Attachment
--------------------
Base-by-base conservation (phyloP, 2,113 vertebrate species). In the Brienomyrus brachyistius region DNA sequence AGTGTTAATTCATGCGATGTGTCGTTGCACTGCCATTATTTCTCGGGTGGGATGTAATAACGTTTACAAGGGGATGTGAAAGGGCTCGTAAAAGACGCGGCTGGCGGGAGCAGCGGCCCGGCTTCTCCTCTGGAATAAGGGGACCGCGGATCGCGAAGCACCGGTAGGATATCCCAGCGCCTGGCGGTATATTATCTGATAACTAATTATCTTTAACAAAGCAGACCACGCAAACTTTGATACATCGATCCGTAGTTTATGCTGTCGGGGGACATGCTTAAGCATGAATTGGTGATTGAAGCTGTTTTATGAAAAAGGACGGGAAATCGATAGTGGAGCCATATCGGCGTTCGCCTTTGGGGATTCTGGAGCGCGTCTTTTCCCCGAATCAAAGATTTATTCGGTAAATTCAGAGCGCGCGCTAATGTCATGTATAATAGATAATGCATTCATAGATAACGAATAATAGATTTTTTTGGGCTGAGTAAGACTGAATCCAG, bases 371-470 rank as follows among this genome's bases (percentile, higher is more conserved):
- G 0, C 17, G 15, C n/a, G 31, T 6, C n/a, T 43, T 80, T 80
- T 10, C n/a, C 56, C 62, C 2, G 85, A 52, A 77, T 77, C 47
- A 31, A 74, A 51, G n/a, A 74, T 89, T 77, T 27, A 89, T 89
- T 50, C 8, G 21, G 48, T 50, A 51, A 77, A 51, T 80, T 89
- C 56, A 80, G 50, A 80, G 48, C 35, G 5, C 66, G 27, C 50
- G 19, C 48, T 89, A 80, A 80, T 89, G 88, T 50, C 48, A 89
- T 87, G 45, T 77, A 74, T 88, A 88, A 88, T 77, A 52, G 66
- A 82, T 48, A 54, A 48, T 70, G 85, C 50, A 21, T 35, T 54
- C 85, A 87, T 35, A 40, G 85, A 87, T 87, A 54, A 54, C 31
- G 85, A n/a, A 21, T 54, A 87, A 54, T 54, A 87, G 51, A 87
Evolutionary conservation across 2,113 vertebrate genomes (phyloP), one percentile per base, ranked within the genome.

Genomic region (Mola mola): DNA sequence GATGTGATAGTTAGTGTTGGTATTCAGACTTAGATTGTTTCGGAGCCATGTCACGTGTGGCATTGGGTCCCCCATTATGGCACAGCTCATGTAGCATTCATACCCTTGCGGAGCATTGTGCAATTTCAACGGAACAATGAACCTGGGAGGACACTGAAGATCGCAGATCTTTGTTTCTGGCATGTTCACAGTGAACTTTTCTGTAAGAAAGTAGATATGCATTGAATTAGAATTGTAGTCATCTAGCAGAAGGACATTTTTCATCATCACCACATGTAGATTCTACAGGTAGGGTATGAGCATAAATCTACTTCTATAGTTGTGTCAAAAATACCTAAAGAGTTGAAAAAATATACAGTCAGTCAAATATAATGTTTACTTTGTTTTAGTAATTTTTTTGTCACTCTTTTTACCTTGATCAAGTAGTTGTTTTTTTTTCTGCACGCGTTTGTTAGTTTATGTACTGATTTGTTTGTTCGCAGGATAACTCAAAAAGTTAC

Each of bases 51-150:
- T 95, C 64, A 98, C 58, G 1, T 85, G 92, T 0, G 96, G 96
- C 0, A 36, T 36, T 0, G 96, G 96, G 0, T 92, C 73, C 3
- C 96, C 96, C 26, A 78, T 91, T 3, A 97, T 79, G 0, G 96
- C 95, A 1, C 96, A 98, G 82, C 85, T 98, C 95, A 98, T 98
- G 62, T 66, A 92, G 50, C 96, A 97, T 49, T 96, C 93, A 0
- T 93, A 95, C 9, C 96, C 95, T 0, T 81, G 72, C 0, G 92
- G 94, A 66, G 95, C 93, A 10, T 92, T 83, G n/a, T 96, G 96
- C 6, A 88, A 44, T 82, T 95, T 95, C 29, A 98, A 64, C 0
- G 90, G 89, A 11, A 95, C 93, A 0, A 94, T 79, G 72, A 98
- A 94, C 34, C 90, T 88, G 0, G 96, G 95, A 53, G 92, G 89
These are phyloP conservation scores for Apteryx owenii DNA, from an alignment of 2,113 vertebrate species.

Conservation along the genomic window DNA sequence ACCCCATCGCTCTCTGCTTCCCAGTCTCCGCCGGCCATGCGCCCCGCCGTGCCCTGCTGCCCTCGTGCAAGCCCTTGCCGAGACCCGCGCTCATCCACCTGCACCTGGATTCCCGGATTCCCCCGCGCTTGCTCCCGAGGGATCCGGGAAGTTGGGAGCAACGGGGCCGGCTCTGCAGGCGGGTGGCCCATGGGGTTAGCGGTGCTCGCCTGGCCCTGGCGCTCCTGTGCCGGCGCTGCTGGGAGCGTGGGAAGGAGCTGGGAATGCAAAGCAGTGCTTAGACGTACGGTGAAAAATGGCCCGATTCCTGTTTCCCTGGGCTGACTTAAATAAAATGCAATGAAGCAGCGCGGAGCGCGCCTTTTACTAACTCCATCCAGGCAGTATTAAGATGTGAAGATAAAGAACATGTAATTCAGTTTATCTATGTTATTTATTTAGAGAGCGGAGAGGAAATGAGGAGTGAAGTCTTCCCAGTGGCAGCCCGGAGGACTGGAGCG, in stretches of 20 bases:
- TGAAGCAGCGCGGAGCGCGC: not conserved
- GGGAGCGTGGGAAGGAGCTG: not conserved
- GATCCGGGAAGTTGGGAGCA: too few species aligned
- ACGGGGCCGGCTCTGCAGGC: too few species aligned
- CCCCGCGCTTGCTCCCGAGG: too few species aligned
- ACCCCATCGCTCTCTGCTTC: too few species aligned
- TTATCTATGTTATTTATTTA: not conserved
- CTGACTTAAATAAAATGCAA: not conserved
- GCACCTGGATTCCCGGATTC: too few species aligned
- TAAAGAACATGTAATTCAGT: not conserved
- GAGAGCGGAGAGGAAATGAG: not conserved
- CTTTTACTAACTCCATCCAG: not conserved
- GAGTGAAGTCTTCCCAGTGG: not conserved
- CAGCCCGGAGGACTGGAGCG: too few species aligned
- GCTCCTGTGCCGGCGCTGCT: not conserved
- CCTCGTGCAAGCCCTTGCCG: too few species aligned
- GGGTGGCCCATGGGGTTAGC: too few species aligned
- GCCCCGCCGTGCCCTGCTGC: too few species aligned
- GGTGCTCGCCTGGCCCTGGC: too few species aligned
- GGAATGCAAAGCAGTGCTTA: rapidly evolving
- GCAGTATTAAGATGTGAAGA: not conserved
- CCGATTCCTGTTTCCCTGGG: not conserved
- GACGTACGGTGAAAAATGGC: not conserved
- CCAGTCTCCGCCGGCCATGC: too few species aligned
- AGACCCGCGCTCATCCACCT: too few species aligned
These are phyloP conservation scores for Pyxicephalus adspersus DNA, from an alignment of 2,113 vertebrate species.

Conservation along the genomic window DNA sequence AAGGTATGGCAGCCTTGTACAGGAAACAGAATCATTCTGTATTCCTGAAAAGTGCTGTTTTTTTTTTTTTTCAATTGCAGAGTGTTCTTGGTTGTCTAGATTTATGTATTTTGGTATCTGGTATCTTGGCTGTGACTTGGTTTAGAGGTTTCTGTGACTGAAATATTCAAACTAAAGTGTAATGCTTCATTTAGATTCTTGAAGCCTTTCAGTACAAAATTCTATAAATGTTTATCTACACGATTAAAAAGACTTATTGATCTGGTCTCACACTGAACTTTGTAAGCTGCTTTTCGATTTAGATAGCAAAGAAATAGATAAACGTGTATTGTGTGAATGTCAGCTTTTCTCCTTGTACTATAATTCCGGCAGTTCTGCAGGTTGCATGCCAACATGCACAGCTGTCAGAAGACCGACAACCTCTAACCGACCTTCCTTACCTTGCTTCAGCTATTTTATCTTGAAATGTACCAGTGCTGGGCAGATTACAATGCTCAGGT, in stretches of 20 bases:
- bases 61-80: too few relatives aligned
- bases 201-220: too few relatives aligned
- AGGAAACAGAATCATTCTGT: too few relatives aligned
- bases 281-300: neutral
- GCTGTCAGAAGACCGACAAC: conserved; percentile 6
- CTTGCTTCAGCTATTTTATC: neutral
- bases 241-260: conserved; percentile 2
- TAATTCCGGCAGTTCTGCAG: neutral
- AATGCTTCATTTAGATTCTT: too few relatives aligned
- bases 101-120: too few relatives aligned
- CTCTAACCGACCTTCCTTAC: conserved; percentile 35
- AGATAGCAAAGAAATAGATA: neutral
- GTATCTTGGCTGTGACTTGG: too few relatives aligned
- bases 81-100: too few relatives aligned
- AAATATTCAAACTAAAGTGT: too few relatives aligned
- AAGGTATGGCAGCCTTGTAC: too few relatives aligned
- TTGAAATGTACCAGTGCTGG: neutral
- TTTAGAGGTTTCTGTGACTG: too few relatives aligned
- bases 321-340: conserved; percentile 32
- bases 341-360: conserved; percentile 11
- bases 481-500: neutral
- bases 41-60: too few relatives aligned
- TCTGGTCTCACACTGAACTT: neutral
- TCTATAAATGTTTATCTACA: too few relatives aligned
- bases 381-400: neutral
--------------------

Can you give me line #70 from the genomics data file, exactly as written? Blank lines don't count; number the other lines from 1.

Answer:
- TTGAAATGTACCAGTGCTGG: neutral